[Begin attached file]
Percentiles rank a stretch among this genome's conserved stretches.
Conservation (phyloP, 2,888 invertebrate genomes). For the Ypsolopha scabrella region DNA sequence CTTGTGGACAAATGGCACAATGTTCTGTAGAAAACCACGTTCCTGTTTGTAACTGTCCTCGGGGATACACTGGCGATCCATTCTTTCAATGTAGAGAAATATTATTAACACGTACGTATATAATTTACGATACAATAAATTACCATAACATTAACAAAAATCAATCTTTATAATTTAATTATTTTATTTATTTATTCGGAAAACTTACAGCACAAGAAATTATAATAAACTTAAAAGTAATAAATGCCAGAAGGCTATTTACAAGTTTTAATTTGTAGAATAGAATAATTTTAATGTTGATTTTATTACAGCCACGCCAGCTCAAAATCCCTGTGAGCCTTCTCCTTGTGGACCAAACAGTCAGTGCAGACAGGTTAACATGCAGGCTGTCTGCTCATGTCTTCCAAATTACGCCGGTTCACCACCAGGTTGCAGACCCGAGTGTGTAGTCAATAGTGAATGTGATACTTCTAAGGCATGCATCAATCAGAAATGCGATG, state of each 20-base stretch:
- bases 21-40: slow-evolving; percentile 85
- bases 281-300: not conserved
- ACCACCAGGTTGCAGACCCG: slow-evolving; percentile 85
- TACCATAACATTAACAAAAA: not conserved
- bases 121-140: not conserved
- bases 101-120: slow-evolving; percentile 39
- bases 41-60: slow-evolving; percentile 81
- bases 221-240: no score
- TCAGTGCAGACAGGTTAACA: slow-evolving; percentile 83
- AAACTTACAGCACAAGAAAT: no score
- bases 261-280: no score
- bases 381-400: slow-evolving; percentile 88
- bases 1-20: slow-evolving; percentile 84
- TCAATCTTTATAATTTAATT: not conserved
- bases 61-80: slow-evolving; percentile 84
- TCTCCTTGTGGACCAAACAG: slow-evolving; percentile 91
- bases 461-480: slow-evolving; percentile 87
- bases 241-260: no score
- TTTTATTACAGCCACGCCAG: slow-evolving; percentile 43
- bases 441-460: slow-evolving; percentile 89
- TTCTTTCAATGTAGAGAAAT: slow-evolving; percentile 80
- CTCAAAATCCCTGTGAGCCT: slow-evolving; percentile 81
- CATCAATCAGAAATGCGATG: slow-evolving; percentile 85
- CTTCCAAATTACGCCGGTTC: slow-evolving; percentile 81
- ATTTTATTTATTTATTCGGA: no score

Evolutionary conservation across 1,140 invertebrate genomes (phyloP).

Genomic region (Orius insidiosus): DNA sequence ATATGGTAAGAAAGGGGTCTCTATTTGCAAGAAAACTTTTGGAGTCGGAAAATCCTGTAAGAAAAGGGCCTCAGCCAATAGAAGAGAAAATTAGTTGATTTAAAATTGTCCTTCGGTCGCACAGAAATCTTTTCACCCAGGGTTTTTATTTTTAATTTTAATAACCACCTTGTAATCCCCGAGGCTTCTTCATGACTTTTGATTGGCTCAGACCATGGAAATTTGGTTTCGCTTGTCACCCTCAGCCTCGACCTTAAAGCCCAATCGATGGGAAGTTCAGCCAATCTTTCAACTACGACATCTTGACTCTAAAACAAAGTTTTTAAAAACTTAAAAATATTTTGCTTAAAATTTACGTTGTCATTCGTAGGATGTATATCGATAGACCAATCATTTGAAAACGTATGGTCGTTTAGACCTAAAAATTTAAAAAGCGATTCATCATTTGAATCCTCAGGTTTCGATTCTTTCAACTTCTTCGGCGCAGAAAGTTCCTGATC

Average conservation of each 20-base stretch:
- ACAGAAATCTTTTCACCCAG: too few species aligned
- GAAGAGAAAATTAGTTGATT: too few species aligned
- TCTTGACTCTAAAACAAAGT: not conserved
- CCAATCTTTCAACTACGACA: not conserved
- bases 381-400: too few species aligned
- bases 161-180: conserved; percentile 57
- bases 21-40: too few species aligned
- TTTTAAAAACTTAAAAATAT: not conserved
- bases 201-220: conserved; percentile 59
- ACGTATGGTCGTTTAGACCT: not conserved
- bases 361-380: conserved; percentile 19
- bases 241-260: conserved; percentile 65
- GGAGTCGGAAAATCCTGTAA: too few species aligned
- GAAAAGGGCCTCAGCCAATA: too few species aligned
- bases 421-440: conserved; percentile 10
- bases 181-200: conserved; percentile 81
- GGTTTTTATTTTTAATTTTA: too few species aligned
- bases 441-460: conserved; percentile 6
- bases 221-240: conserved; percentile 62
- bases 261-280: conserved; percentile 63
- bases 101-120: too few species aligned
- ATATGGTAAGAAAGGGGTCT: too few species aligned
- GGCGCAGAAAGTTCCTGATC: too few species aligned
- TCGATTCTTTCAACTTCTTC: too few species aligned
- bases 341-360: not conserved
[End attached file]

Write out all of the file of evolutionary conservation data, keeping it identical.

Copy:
Percentiles rank a stretch among this genome's conserved stretches.
Conservation (phyloP, 2,888 invertebrate genomes). For the Ypsolopha scabrella region DNA sequence CTTGTGGACAAATGGCACAATGTTCTGTAGAAAACCACGTTCCTGTTTGTAACTGTCCTCGGGGATACACTGGCGATCCATTCTTTCAATGTAGAGAAATATTATTAACACGTACGTATATAATTTACGATACAATAAATTACCATAACATTAACAAAAATCAATCTTTATAATTTAATTATTTTATTTATTTATTCGGAAAACTTACAGCACAAGAAATTATAATAAACTTAAAAGTAATAAATGCCAGAAGGCTATTTACAAGTTTTAATTTGTAGAATAGAATAATTTTAATGTTGATTTTATTACAGCCACGCCAGCTCAAAATCCCTGTGAGCCTTCTCCTTGTGGACCAAACAGTCAGTGCAGACAGGTTAACATGCAGGCTGTCTGCTCATGTCTTCCAAATTACGCCGGTTCACCACCAGGTTGCAGACCCGAGTGTGTAGTCAATAGTGAATGTGATACTTCTAAGGCATGCATCAATCAGAAATGCGATG, state of each 20-base stretch:
- bases 21-40: slow-evolving; percentile 85
- bases 281-300: not conserved
- ACCACCAGGTTGCAGACCCG: slow-evolving; percentile 85
- TACCATAACATTAACAAAAA: not conserved
- bases 121-140: not conserved
- bases 101-120: slow-evolving; percentile 39
- bases 41-60: slow-evolving; percentile 81
- bases 221-240: no score
- TCAGTGCAGACAGGTTAACA: slow-evolving; percentile 83
- AAACTTACAGCACAAGAAAT: no score
- bases 261-280: no score
- bases 381-400: slow-evolving; percentile 88
- bases 1-20: slow-evolving; percentile 84
- TCAATCTTTATAATTTAATT: not conserved
- bases 61-80: slow-evolving; percentile 84
- TCTCCTTGTGGACCAAACAG: slow-evolving; percentile 91
- bases 461-480: slow-evolving; percentile 87
- bases 241-260: no score
- TTTTATTACAGCCACGCCAG: slow-evolving; percentile 43
- bases 441-460: slow-evolving; percentile 89
- TTCTTTCAATGTAGAGAAAT: slow-evolving; percentile 80
- CTCAAAATCCCTGTGAGCCT: slow-evolving; percentile 81
- CATCAATCAGAAATGCGATG: slow-evolving; percentile 85
- CTTCCAAATTACGCCGGTTC: slow-evolving; percentile 81
- ATTTTATTTATTTATTCGGA: no score

Evolutionary conservation across 1,140 invertebrate genomes (phyloP).

Genomic region (Orius insidiosus): DNA sequence ATATGGTAAGAAAGGGGTCTCTATTTGCAAGAAAACTTTTGGAGTCGGAAAATCCTGTAAGAAAAGGGCCTCAGCCAATAGAAGAGAAAATTAGTTGATTTAAAATTGTCCTTCGGTCGCACAGAAATCTTTTCACCCAGGGTTTTTATTTTTAATTTTAATAACCACCTTGTAATCCCCGAGGCTTCTTCATGACTTTTGATTGGCTCAGACCATGGAAATTTGGTTTCGCTTGTCACCCTCAGCCTCGACCTTAAAGCCCAATCGATGGGAAGTTCAGCCAATCTTTCAACTACGACATCTTGACTCTAAAACAAAGTTTTTAAAAACTTAAAAATATTTTGCTTAAAATTTACGTTGTCATTCGTAGGATGTATATCGATAGACCAATCATTTGAAAACGTATGGTCGTTTAGACCTAAAAATTTAAAAAGCGATTCATCATTTGAATCCTCAGGTTTCGATTCTTTCAACTTCTTCGGCGCAGAAAGTTCCTGATC

Average conservation of each 20-base stretch:
- ACAGAAATCTTTTCACCCAG: too few species aligned
- GAAGAGAAAATTAGTTGATT: too few species aligned
- TCTTGACTCTAAAACAAAGT: not conserved
- CCAATCTTTCAACTACGACA: not conserved
- bases 381-400: too few species aligned
- bases 161-180: conserved; percentile 57
- bases 21-40: too few species aligned
- TTTTAAAAACTTAAAAATAT: not conserved
- bases 201-220: conserved; percentile 59
- ACGTATGGTCGTTTAGACCT: not conserved
- bases 361-380: conserved; percentile 19
- bases 241-260: conserved; percentile 65
- GGAGTCGGAAAATCCTGTAA: too few species aligned
- GAAAAGGGCCTCAGCCAATA: too few species aligned
- bases 421-440: conserved; percentile 10
- bases 181-200: conserved; percentile 81
- GGTTTTTATTTTTAATTTTA: too few species aligned
- bases 441-460: conserved; percentile 6
- bases 221-240: conserved; percentile 62
- bases 261-280: conserved; percentile 63
- bases 101-120: too few species aligned
- ATATGGTAAGAAAGGGGTCT: too few species aligned
- GGCGCAGAAAGTTCCTGATC: too few species aligned
- TCGATTCTTTCAACTTCTTC: too few species aligned
- bases 341-360: not conserved